The Brookings Brief has a piece by Ben Bernanke on how the Federal Reserve Bank saved the US economy in the aftermath of the historic financial crisis of 2008-2009. It is not entirely without self-interest but it is hard to argue with him especially, as he points out, given the performance of the US economy relative to Europe.
It is instructive to compare recent U.S. economic performance with that of Europe, a major industrialized economy of similar size. There are many differences between the U.S. and Europe, but a critical one is that Europe’s economic orthodoxy has until recently largely blocked the use of monetary or fiscal policy to aid recovery. Economic philosophy, not feasibility, is the constraint: Greece might have limited options, but Germany and several other countries don’t. And the European Central Bank has broader monetary powers than the Fed does.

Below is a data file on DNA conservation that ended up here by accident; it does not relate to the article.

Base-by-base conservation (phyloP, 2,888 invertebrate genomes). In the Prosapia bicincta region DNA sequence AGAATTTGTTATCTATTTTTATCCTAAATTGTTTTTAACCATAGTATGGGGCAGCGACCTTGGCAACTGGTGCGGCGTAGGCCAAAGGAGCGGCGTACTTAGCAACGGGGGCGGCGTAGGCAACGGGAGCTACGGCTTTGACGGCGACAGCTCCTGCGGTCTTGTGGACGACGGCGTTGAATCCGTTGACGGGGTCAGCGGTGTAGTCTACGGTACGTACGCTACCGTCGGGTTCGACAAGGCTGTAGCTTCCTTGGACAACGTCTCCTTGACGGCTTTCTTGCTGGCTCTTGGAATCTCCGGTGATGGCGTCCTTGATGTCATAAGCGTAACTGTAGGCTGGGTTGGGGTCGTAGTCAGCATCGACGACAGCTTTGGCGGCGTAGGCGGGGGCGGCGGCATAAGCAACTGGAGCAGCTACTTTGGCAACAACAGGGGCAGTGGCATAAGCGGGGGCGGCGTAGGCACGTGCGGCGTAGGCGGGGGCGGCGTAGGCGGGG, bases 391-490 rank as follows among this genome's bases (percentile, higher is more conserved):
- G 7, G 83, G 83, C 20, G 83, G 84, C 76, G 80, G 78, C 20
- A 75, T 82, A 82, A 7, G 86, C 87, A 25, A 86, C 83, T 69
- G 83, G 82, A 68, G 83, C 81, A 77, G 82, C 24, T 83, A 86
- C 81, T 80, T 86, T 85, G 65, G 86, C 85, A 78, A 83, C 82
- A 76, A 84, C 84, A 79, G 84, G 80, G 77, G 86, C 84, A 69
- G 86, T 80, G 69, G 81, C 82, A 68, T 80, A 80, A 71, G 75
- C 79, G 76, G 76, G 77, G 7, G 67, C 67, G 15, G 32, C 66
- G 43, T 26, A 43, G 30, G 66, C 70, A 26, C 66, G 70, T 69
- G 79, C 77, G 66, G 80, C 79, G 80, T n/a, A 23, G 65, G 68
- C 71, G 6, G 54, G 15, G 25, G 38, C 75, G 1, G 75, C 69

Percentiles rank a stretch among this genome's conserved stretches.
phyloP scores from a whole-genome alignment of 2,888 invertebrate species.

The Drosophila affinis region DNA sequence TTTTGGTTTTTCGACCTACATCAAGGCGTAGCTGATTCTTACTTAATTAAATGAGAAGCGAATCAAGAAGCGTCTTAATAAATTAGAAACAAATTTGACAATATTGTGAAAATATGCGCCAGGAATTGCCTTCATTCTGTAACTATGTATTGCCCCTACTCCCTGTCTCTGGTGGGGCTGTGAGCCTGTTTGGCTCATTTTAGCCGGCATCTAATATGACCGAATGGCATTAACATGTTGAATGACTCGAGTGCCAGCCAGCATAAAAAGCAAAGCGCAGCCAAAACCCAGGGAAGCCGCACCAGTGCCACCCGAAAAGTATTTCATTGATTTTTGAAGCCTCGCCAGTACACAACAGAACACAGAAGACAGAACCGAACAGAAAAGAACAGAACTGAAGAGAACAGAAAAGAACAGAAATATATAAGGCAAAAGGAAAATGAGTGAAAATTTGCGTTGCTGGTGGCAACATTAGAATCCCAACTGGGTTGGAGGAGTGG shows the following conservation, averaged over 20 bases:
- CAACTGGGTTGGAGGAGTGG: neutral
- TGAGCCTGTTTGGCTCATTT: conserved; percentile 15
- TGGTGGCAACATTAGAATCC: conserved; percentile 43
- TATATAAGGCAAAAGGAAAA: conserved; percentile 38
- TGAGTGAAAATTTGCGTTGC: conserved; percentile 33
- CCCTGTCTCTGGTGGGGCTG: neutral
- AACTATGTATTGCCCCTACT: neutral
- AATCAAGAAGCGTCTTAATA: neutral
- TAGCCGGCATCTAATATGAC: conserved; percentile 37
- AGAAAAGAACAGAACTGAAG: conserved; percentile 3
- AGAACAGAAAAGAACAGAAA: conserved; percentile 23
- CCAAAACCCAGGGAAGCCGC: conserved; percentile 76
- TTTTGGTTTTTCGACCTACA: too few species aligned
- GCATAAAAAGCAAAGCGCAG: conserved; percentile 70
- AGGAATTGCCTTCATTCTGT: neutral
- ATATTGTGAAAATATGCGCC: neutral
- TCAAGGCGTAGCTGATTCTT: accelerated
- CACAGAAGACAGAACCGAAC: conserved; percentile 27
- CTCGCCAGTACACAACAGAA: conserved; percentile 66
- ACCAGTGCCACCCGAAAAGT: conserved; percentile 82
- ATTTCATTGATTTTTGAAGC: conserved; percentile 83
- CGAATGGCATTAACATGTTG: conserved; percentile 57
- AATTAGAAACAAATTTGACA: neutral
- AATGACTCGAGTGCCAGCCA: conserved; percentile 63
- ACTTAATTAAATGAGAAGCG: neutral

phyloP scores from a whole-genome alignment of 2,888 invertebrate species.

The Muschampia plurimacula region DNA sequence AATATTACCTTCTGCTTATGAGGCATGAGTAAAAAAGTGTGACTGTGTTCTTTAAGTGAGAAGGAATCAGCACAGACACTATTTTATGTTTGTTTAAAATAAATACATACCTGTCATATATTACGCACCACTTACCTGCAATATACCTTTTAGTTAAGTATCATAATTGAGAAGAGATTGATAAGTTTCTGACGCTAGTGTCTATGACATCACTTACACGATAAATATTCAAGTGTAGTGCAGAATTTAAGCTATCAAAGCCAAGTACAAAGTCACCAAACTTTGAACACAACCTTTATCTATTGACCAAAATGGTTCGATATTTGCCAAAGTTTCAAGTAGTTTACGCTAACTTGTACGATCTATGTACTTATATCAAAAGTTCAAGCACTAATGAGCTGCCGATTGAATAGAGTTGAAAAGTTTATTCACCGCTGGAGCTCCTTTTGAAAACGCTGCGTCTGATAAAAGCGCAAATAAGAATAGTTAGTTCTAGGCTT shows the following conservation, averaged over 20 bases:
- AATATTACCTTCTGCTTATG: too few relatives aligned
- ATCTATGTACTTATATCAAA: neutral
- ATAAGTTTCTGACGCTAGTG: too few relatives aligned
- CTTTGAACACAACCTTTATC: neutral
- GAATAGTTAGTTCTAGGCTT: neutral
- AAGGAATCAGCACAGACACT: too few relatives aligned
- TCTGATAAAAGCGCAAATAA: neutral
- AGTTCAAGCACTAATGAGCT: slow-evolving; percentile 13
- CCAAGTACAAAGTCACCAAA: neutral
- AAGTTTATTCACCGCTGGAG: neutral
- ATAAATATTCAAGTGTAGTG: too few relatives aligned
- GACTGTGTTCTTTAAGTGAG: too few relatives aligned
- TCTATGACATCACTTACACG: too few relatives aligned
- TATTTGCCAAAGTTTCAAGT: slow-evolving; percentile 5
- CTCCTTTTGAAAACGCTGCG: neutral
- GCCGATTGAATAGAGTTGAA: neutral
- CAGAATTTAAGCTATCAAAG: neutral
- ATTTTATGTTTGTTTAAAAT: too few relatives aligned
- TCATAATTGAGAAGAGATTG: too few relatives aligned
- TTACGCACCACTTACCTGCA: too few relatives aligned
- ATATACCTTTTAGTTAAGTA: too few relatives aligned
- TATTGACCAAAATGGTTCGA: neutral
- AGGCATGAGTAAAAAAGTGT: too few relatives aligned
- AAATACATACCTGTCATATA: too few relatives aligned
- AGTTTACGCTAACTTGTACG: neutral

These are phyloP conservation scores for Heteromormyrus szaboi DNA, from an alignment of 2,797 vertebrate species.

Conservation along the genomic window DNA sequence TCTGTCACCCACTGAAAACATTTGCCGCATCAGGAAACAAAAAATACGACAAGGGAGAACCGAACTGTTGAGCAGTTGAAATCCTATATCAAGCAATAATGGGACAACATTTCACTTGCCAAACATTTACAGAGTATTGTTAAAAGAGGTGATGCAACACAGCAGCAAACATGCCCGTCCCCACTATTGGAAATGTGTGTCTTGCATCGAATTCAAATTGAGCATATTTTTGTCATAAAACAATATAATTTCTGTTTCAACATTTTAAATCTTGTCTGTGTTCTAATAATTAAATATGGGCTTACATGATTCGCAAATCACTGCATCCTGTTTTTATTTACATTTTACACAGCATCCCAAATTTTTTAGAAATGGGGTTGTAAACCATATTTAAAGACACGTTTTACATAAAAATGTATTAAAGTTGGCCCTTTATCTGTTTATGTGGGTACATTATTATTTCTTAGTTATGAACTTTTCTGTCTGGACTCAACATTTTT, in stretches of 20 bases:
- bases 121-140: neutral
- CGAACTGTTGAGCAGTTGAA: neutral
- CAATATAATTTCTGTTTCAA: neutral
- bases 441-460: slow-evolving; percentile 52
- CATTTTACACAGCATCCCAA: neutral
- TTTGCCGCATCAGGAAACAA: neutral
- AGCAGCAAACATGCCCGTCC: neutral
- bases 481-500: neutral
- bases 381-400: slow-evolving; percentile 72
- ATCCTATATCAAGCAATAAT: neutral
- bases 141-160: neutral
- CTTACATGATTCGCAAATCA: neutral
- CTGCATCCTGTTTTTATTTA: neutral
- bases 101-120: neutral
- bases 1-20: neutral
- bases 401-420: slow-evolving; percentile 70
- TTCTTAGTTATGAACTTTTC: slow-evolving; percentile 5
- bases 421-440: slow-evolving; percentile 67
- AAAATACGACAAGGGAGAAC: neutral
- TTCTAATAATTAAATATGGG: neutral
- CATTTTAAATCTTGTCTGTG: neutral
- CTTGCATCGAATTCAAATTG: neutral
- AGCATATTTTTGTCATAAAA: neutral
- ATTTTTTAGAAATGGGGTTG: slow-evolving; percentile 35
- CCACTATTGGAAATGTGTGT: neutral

Europe’s failure to employ monetary and fiscal policy aggressively after the financial crisis is a big reason that eurozone output is today about 0.8% below its precrisis peak. In contrast, the output of the U.S. economy is 8.9% above the earlier peak—an enormous difference in performance.
You only have to look at the respective stock market indices to get some sense that economic indicators are up. (I chose the Russell 2000 as it is a broader group of companies than just the Dow Jones or S&P). I concede not wage growth but on the whole, you only have to look at a 401(k) statement to gauge some sense of this.